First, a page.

Morgan Pfaff

She’s building better bones while encouraging diversity in science

Bone is the second-most commonly transplanted tissue, and yet current bone graft procedures come with significant drawbacks. One option is to take bone from another part of the patient’s body, which can be painful. Another method is to harvest bone from a donor or cadaver, but this comes with risk of disease transmission.

Morgan Pfaff, who graduated this year with a degree in biochemistry, is developing a better solution. Working at the Directed Assembly of Particles & Suspensions Lab at Northeastern, Pfaff focuses her research on creating a synthetic material for bone graft applications. The material is known as dual network hydrogel. It contains tiny rods made of hydroxyapatite, which is a component of natural bone, making the hydrogel ideal for bone grafting.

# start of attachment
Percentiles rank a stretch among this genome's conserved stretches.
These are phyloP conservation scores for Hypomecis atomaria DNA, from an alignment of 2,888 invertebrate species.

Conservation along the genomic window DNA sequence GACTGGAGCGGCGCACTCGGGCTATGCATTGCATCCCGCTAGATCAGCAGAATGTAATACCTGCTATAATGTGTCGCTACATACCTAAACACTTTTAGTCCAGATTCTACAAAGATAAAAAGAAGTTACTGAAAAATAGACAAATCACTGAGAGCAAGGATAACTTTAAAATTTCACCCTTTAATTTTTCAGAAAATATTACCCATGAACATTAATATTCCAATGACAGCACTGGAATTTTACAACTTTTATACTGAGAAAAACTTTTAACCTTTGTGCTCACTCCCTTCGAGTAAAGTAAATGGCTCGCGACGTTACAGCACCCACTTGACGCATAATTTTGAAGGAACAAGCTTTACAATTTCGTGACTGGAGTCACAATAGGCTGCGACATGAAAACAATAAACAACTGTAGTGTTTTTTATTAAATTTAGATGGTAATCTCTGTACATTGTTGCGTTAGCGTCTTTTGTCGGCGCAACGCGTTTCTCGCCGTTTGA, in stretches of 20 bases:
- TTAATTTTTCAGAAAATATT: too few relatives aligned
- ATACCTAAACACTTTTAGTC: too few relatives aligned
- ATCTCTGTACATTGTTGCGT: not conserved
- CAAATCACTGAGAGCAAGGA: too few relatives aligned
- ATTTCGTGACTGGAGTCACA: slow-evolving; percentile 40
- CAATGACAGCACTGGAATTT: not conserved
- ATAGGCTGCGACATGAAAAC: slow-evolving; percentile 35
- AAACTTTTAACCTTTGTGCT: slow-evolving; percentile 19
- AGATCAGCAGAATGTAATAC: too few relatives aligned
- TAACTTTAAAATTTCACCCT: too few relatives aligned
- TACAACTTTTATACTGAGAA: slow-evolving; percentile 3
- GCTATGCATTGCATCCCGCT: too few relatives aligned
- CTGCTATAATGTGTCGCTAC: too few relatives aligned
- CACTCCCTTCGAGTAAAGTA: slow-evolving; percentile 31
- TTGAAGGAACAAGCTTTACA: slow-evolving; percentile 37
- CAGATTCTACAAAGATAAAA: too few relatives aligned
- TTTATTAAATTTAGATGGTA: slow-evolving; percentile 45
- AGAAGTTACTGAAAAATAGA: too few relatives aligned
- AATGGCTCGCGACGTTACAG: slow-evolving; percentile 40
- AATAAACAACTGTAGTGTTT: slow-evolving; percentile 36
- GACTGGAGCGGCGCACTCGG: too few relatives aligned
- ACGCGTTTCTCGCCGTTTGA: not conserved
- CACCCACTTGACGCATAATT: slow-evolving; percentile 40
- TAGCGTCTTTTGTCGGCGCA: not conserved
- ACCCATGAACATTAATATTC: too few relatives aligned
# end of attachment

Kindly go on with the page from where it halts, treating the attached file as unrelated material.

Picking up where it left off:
We want this material to be something like a scaffold so your own native bone can regrow into it,” Pfaff says. She has worked at the lab for the past five years under the mentorship of Randall Erb, associate professor of mechanical and industrial engineering at Northeastern, and Jessica Faust, a post-doctoral researcher at Northeastern in the Mechanical and Industrial Engineering department.

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Photo by Matthew Modoono/Northeastern University.